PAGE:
Created in 2006 as a way of bringing people with common interests together, Mugshot was designed by RedHat as an open source site. The intentions was to allow interaction between users using not only its own site but by plugging into other networking sites such as Facebook and del.icio.us. Mugshot included the ability to chat between users, share links, facebook updates and read RSS feeds.
Mugshot did have some innovative features such as a desktop client which allowed quick and easy access to network updates and to quickly post items or share links with your friends or interest groups.
Where did it go?
Despite some initial promise, in April of this year, the website went offline with a “Mugshot is currently not running.” message and as of earlier this May, the URLs for http://www.mugshot.org get redirected to http://www.redhat.com.
I have been unable to find any official confirmation that Mugshot has been killed and will not come back but it does not look promising.
Why did it fail?
Unfortunately Mugshot never seemed to get much traction outside of a small group of Linux (mainly RedHat) enthusiasts. Whether it was a lack of marketing or a neglect of website and network can be debated but after its initial launch period, RedHat almost seemed to ignore Mugshot perhaps hoping that organic growth could occur with open source community updating and introducing new features. Competition from Friendfeed, Twitter and Facebook may have also helped put Mugshot on the chopping block.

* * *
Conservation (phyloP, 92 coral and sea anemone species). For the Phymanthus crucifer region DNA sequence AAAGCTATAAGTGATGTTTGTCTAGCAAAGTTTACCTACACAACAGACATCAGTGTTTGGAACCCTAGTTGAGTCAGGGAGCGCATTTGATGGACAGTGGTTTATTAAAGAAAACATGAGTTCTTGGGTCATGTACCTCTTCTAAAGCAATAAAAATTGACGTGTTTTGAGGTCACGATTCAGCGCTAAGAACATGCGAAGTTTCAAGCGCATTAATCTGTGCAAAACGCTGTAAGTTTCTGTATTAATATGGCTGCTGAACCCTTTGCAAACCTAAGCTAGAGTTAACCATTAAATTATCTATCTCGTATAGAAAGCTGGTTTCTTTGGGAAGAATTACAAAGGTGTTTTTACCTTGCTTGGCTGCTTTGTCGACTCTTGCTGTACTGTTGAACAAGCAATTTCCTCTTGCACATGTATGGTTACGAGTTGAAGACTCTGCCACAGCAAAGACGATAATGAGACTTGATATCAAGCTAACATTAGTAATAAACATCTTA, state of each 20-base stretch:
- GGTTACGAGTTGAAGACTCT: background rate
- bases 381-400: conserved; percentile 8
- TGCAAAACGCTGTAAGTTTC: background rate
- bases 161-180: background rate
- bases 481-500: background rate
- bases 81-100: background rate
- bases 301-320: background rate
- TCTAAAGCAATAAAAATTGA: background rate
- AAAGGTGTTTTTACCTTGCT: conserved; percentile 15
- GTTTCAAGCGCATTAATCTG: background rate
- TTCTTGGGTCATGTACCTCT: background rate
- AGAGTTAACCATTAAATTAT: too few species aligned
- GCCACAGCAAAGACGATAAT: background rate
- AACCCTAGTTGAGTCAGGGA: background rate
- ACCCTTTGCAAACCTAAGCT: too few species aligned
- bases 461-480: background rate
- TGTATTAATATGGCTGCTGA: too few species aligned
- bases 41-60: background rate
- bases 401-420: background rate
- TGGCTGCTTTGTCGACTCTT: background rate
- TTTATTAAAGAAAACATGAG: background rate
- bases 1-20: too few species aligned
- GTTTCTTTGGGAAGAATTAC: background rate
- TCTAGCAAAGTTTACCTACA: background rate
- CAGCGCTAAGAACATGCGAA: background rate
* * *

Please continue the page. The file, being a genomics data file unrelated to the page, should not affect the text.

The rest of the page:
Another part of the reasoning behind RedHat’s apparent neglect and eventual abandonment of Mugshot is that the social network concept never seemed to fit well into its strategy to be an enterprise Linux vendor. Right from the introduction of Mugshot, there appeared to be confusion regarding why RedHat was pursuing this product.
Mugshot champions gone?
In a March blog post, Havoc even mentions the validity of the concept despite the lack of success with Mugshot:
It’s gratifying that the new default home screen of Facebook looks a lot like Mugshot.org, a site some of us came up with at Red Hat. We coded Mugshot’s personal-lifestream-thingy before Facebook’s news feed came out and before FriendFeed came out. Not saying either site copied us, but it’s still nice to know at least our idea was good (even though there were lots of reasons we weren’t the ones to get anywhere with it).
What’s next for Mugshot?
As of today, the source code for Mugshot is still available at http://svn.mugshot.org/ and it appears that a fork of the Mugshot code will live on in project magnetism at: http://code.google.com/p/magnetism/. There is no indication of that a free shared Mugshot type service (like RedHat was offering) will be made available.